The first time I really ran was in the heat and humidity of a strange city. I was a smoker at the time, slightly overweight and completely unsure of my ability to run any distance. I went running for the company this time, not for a desire to run, but all the same I found myself proud of what I had done and wondering if this was something that I might enjoy. Over the years since then there have been a few attempts to start running again, but none of them really stuck. In the back of my mind I always figured it was just not something I could really do, something that I could never learn to enjoy. But I was wrong about this. Sometimes it just takes someone to believe in you, even when you don't.

In the beginning, running is a dream. The first mile flows by easily, your feet feel light and your body begins to come alive. It requires almost no effort, allowing you ample time to think and feel pride in what you are doing. You feel like finally you are doing something good, and the effortless of it makes you wonder why you have not done this all your life. You think of all the new places you can explore as you run, witnessing the world coming alive as you tread along in peace. You are running short distances, taking it easy, slowly settling into your pace and you start to think that this will be a great experience. You may notice a little pain, a little fatigue, but it's easy enough to ignore.

Eventually though, you hit the second stage. You start to run farther and challenge yourself more. Your shins start to hurt. A blister is forming on your foot. Your lungs are beginning to ache and you can feel a cramp starting to form in your side. It becomes somewhat of a struggle to keep going and your euphoria is quickly lost. At this point, all of the things you ignored in stage 1 suddenly seem insurmountable and you wonder how you can keep going. You wonder what you were thinking when you decided to do this, after all isn't running bad for you knees? Sure, maybe it would improve your health but can all of this pain really be good for you? At this point, perhaps you quit. You'll rationalize it, saying you just aren't made to run, you just don't have it in you. Perhaps though, you'll keep moving on to the next stage.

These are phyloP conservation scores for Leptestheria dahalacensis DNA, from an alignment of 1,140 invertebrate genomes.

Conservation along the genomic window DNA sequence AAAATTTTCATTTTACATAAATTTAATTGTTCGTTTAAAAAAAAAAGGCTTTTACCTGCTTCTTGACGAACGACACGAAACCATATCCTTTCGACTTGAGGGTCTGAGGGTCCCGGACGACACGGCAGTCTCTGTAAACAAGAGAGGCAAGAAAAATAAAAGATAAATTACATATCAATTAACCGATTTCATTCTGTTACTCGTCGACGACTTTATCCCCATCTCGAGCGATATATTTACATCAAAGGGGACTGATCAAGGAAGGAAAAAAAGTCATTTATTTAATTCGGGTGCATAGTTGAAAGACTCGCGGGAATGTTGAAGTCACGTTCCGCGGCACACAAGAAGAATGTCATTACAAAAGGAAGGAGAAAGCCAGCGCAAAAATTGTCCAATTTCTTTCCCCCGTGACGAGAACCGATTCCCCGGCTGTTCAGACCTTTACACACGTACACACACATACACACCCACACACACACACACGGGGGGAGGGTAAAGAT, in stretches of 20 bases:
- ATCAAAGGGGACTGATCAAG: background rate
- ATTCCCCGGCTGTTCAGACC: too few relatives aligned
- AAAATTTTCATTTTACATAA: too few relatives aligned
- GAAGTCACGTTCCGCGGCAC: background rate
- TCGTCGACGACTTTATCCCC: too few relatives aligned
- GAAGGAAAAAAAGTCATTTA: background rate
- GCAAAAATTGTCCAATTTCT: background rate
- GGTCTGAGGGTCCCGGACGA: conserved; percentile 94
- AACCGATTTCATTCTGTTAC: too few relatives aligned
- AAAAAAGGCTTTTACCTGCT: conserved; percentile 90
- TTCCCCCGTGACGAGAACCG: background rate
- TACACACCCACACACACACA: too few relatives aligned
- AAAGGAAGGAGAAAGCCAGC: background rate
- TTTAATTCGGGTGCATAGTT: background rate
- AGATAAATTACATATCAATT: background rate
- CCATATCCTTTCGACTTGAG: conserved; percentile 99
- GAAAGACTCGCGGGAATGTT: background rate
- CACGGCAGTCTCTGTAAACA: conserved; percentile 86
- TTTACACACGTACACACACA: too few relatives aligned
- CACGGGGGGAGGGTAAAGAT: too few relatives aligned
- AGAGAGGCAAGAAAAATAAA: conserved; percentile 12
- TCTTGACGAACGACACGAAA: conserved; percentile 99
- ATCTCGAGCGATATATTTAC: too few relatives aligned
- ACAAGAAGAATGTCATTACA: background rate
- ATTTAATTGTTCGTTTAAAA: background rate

In the third state, you start to think that maybe everything would be fine if you could just get rid of all those external things that are making it hard. If you just had the right shoes, you could run without pain and then it would be easy again. Maybe what you really need are some running clothes that help to keep you cool. Perhaps you are just running at the wrong time of the day, or at the wrong place, and that's why you are struggling. At this stage you try everything you can to change those things which you think are making it hard on you, and ultimately you will realize that while all of these things help, they do not make it easy again.

Once you come to this realization, you have several options. First, you can quit. There is no shame, perhaps indeed running is just not for you. However, if you've made it this far you probably realize on some level this is just a cop out, an excuse you are making to avoid having to face the difficulties you are having. If you realize that quitting is really not going to serve your purposes, you may opt to just keep going and vow to keep running no mater how much you hate it. While this is also a valid option, you know it is not the one that will truly bring you what you seek. The final option, however, requires a leap of faith. You cannot know the outcome, there are no guarantees, there is not even a means to speculate what may happen. But, if you are brave (and if you examine yourself and your true desires, you will be) you will take that leap.